SECRETARY OF DEFENSE
Washington 25, D.C.
Supply and Logistics PAP 23 November 1953
SECRETARY OF THE ARMY (MATERIEL)
THE ASSISTANT SECRETARY OF THE NAVY
THE ASSISTANT SECRETARY OF THE AIR FORCE (MATERIEL)
SUBJECT: Naming of Aircraft
1. Effective as of the date of this memorandum, each Military Department will be responsible for assigning popular names to its own aircraft. The authority of the Munitions Board Joint Aircraft Committee for assigning names to aircraft is hereby rescinded.
2. The Military Departments will observe the following precepts in naming aircraft:
a. For purposes of brevity, names normally should consist of one word.
b. Names will normally be assigned only to those types of aircraft which have reached the production stage or which have immediate prospects of so doing.
c. The names shall not duplicate or permit confusion with names previously assigned to Army, Navy, Air Force, and Coast Guard aircraft, or where readily ascertainable, with aircraft names in use by civil aviation or by foreign nations. The names also shall not duplicate names currently in use by the Military Departments for other types of materiel, such as tanks, etc.
d. Names will not supplant numerical or letter designations assigned to aircraft by the military departments.
e. Each basic model of aircraft will normally retain the name originally assigned, regardless of its subsequent manufacturer or operational use; and all aircraft of a series within a basic type will normally retain the one name assigned thereto, i.e., all series of F-86 will have the name "Sabre" and all series of the F7U will have the name "Cutlass."
f . Manufacturers may, if they so request, have reserved for them exclusively a "family" of names for future models. For example, the Grumman Aircraft Engineering Corporation now uses the "Cat" family, and the Douglas Aircraft Company uses the "Sky" family.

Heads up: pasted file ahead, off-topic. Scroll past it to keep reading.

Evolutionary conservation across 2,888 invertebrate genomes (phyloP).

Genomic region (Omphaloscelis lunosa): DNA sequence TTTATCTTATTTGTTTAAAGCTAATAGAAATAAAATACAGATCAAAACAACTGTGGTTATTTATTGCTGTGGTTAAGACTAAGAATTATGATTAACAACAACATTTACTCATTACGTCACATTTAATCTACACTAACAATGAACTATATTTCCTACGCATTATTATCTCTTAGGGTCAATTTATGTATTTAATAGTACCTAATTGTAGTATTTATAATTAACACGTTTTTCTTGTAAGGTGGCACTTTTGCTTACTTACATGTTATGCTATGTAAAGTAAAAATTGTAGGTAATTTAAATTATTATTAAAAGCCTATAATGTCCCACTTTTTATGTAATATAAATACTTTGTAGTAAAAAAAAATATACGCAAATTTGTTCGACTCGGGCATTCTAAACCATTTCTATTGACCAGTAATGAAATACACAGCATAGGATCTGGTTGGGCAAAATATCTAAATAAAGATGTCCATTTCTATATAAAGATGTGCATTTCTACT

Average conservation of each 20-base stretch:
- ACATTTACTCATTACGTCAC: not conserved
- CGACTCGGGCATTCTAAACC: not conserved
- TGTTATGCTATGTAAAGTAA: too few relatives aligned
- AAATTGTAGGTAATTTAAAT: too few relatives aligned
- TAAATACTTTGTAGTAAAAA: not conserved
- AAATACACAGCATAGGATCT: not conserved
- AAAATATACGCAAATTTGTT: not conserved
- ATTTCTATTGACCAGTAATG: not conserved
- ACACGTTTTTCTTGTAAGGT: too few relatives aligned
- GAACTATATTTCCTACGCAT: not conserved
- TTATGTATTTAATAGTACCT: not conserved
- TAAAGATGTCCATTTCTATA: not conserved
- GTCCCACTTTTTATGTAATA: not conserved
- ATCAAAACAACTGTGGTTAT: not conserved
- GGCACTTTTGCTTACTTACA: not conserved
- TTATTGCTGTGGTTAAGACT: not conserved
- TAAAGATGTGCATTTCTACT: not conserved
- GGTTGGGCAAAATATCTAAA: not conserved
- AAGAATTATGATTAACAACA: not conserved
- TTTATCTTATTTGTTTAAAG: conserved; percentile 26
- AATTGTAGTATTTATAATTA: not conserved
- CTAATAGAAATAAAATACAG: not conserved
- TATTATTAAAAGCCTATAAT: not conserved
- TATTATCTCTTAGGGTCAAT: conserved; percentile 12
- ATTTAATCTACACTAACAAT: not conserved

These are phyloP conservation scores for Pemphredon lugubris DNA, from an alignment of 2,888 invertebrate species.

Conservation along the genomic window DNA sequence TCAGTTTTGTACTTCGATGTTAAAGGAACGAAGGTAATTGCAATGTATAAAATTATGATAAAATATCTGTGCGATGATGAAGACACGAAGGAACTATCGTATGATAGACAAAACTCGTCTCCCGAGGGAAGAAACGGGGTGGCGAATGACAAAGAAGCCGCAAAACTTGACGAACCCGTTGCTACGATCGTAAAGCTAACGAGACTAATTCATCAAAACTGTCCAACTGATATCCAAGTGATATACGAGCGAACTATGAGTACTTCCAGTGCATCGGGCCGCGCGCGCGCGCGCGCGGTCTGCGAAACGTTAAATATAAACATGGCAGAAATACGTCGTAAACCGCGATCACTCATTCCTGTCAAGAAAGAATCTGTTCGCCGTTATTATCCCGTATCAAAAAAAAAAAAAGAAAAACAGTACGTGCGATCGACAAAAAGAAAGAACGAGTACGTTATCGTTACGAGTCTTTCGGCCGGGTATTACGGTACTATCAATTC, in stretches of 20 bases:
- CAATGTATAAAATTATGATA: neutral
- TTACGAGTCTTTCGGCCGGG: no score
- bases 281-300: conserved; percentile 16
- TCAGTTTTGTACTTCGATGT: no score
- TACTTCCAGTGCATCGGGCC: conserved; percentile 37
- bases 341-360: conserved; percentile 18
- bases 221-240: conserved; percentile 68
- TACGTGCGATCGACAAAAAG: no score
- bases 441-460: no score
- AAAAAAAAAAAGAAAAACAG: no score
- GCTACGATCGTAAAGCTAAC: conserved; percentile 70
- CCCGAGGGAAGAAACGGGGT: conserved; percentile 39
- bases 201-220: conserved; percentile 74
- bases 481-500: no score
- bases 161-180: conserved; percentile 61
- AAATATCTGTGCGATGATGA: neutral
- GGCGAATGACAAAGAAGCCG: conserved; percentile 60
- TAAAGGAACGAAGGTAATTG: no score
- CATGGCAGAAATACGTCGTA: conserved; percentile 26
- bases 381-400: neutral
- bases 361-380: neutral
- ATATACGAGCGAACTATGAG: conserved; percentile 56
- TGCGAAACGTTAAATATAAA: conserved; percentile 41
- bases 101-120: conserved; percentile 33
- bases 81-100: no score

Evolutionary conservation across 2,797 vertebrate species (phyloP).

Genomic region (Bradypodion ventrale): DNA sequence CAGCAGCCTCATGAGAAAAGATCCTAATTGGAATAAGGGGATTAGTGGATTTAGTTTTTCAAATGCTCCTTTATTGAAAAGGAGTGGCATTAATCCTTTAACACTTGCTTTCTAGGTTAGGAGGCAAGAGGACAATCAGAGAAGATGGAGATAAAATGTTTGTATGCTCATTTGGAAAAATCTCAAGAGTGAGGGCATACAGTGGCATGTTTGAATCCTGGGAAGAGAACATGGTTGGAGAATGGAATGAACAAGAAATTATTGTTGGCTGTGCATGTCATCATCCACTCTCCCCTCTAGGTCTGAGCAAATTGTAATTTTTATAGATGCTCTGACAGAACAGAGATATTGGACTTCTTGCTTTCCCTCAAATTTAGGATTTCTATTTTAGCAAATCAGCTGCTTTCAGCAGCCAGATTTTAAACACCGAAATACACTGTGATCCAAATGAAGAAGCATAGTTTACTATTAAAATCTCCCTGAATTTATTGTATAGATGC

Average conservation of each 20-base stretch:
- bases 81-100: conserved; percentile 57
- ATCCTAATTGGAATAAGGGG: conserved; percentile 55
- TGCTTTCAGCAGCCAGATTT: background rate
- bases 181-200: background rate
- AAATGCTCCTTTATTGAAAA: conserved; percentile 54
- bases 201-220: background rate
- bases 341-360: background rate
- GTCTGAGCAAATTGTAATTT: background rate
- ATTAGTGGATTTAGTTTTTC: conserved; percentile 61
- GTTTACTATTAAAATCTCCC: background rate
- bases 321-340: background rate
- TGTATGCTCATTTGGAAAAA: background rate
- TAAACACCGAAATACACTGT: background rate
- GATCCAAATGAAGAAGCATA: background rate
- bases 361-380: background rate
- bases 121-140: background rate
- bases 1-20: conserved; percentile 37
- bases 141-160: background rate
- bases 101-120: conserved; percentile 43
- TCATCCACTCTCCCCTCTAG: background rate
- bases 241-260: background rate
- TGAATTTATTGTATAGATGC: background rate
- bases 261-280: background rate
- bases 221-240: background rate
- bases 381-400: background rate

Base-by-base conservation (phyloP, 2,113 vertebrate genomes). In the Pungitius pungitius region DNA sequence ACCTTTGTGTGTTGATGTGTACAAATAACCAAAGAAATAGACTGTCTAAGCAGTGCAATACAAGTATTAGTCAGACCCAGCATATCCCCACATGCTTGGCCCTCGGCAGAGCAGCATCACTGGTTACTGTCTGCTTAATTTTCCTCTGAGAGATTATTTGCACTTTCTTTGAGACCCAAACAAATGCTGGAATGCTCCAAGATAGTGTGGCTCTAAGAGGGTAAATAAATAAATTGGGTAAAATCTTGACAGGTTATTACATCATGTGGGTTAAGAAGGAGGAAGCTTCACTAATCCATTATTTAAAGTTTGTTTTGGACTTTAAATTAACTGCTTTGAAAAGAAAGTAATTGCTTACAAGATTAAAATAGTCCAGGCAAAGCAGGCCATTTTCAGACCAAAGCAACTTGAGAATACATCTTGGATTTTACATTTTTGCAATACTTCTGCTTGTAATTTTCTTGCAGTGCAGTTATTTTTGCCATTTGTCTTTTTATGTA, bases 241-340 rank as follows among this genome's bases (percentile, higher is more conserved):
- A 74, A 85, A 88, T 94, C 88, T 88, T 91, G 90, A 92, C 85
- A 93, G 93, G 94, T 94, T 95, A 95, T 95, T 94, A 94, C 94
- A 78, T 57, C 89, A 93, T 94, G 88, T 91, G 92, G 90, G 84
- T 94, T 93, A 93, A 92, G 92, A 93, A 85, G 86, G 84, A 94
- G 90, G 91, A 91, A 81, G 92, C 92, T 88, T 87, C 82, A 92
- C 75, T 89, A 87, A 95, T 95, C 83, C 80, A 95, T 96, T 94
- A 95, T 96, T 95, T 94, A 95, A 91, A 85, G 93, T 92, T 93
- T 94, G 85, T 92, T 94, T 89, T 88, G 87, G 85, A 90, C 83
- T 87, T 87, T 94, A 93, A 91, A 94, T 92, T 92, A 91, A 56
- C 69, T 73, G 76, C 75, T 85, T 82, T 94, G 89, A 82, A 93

- -- -- -- -- -- -- -- -- -- -- -- -- -- -- -- -- -- -- -- -- -- -- -- -- -- -- --
g. The selection of names should, in general, conform to the characteristics of the aircraft as follows :
(1) Fighters: Names indicating speed, maneuverability, fighting characteristics or aggressiveness.
(2) Bombers: Names indicating size, weight, power, range or destructive characteristics.
(3) Patrol Types: Names employing seafaring terms.
(4) Transports; (Cargo and Personnel) Names implying transportation, range or load-carrying ability.
(5) Trainers: Names employing tuition terms, educational-institutions or places of training, but not names of military or naval establishments.
(6) Reconnaissance: Names indicating keen vision, careful surveillance.
(7) Miscellaneous: Names indicating the primary operational functions of the aircraft.
3. The Department of the Air Force will maintain for reference purposes a current complete listing of names previously assigned to military aircraft and, insofar as practicable, the names of civil and foreign aircraft.
4. Prior to assigning a name, each military department will check this listing for duplication or confusion with previously assigned names. In addition, the Department will check with the other two Military Departments to assure that the proposed name does not duplicate a name currently in use for other typos of materiel. It is suggested that the Military Department establish appropriate Interdepartmental channels for expeditiously making these checks.
5. Conflicts arising among the Military Departments with regard to the naming of aircraft should be referred promptly to me for resolution. It is requested that the Department proposing the name initiate this action.
6. The file of aircraft names heretofore maintained by the Staff of the Munitions Board Joint Aircraft Committee will be transferred to the Department of the Air Force under separate cover.
C. S. THOMAS